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Lou Holtz is a former American football player, coach, and analyst. He served as the head football coach at The College of William & Mary (1969–1971), North Carolina State University (1972–1975), the New York Jets (1976), the University of Arkansas (1977–1983), the University of Minnesota (1984–1985), the University of Notre Dame (1986–1996), and the University of South Carolina (1999–2004), compiling a career record of 249–132–7. Holtz's 1988 Notre Dame team went 12–0 with a victory in the Fiesta Bowl and was the consensus national champion. Holtz is the only college football coach to lead six different programs to bowl games and the only coach to guide four different programs to the final top 20 rankings.
In 2005, Holtz joined ESPN as a college football analyst. On May 1, 2008, Holtz was elected to the College Football Hall of Fame.
Vince Papale is a former professional American football player. He played three seasons with the Philadelphia Eagles of the National Football League following two seasons with the Philadelphia Bell of the World Football League. When Papale made the Eagles, he became, at age 30, the oldest rookie in the history of the NFL to play without the benefit of college football experience (other than kickers). He went on to play wide receiver and special teams for the Eagles from 1976 through 1978. During that time, he played in 41 of 44 regular season games, recording two fumble recoveries and one 15-yard reception. He was voted Special Teams Captain by his teammates and "Man of the Year" by the Eagles in 1978 for his many charitable activities. A shoulder injury ended his career in 1979. Papale’s story was the inspiration behind the 2006 film Invincible.
Plaxico Burress is a former American football wide receiver of the National Football League. He was drafted by the Pittsburgh Steelers eighth overall in the 2000 NFL Draft and also played for the New York Giants and the New York Jets. He caught the game-winning catch of Super Bowl XLII as the Giants beat the then-undefeated New England Patriots. He played college football at Michigan State.
Robert Woods is an American football wide receiver for the Los Angeles Rams of the National Football League (NFL). He played college football at USC, where he was recognized as a consensus All-American. He was drafted by the Buffalo Bills in the second round of the 2013 NFL Draft. On March 9, 2017, after four seasons with the Bills, Woods was signed by the Los Angeles Rams to a five-year contract.
Woods has enjoyed a high level of success with the Rams. He finished his first season with 56 receptions for a career-high 781 receiving yards and five touchdown receptions. His second season saw his productivity increase even more as he finished the 2018 season with 86 receptions for 1,219 receiving yards and six receiving touchdowns.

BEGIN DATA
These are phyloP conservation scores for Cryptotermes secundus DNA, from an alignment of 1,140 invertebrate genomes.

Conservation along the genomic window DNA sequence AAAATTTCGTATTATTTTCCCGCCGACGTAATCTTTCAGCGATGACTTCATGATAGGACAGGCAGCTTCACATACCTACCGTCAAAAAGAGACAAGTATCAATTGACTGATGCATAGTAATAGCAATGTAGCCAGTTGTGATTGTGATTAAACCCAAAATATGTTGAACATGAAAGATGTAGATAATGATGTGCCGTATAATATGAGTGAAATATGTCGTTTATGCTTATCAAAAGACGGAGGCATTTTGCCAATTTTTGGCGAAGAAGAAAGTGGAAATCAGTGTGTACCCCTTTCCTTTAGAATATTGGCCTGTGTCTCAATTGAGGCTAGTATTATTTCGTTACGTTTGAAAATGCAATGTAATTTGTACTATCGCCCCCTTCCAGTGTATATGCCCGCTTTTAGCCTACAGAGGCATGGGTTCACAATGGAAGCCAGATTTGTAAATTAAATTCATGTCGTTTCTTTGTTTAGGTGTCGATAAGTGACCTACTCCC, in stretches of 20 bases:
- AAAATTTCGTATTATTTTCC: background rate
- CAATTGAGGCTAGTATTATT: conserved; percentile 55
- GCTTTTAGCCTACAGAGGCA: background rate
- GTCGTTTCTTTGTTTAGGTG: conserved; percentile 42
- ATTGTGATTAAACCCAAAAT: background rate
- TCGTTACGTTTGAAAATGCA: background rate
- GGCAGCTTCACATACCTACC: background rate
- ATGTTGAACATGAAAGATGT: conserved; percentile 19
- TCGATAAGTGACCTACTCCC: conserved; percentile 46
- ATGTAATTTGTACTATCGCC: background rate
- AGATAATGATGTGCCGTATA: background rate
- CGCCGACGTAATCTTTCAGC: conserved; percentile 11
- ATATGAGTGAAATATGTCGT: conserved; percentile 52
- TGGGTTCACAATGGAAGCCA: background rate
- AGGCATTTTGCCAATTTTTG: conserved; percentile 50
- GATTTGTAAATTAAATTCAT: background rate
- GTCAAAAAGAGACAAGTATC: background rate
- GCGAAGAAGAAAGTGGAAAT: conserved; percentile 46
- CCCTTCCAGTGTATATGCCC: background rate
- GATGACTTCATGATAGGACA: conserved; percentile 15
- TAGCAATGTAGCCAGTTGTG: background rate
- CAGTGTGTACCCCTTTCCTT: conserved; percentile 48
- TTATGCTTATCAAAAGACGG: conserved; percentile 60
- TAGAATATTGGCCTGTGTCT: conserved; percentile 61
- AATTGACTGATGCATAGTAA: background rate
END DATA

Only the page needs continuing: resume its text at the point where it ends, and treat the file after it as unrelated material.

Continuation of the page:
Harold Baines is an American former Major League Baseball designated hitter and right fielder with the Chicago White Sox, Texas Rangers, Oakland Athletics, Baltimore Orioles and Cleveland Indians between 1980 and 2001. Baines batted and threw left-handed. He is best known for his three stints with the Chicago White Sox, a team he coached with until 2015, before moving into a role of team ambassador and spring training instructor.
Baines ranked seventh in AL history in games played (2,830) and tenth in runs batted in (1,628) upon his retirement. Noted as well for his power hitting in clutch situations, he is tied for seventh in AL history in grand slams (13), fourth in three home run games (3), and tied for seventh in major league history in walk-off home runs (10). Baines batted over .300 eight times and hit .324 in 31 career postseason games, topping the .350 mark in five separate series.
A six-time All-Star, he led the AL in slugging average in 1984. He held the White Sox team record for career home runs from 1987 until Carlton Fisk passed him in 1990; his eventual total of 221 remains the club record for left-handed hitters, as do his 981 RBI and 585 extra base hits with the team. His 1,652 games as a designated hitter are a major league record, and he held the mark for career home runs as a DH (236) until Edgar Martínez passed him in 2004. He also led the major leagues in hits as a DH (1,688) until the mark was surpassed by David Ortiz on July 10, 2013.
Harold Baines is a member of the 2019 Hall of Fame class; he was elected to the Baseball Hall of Fame on December 9, 2018, by the Today's Game Era Committee.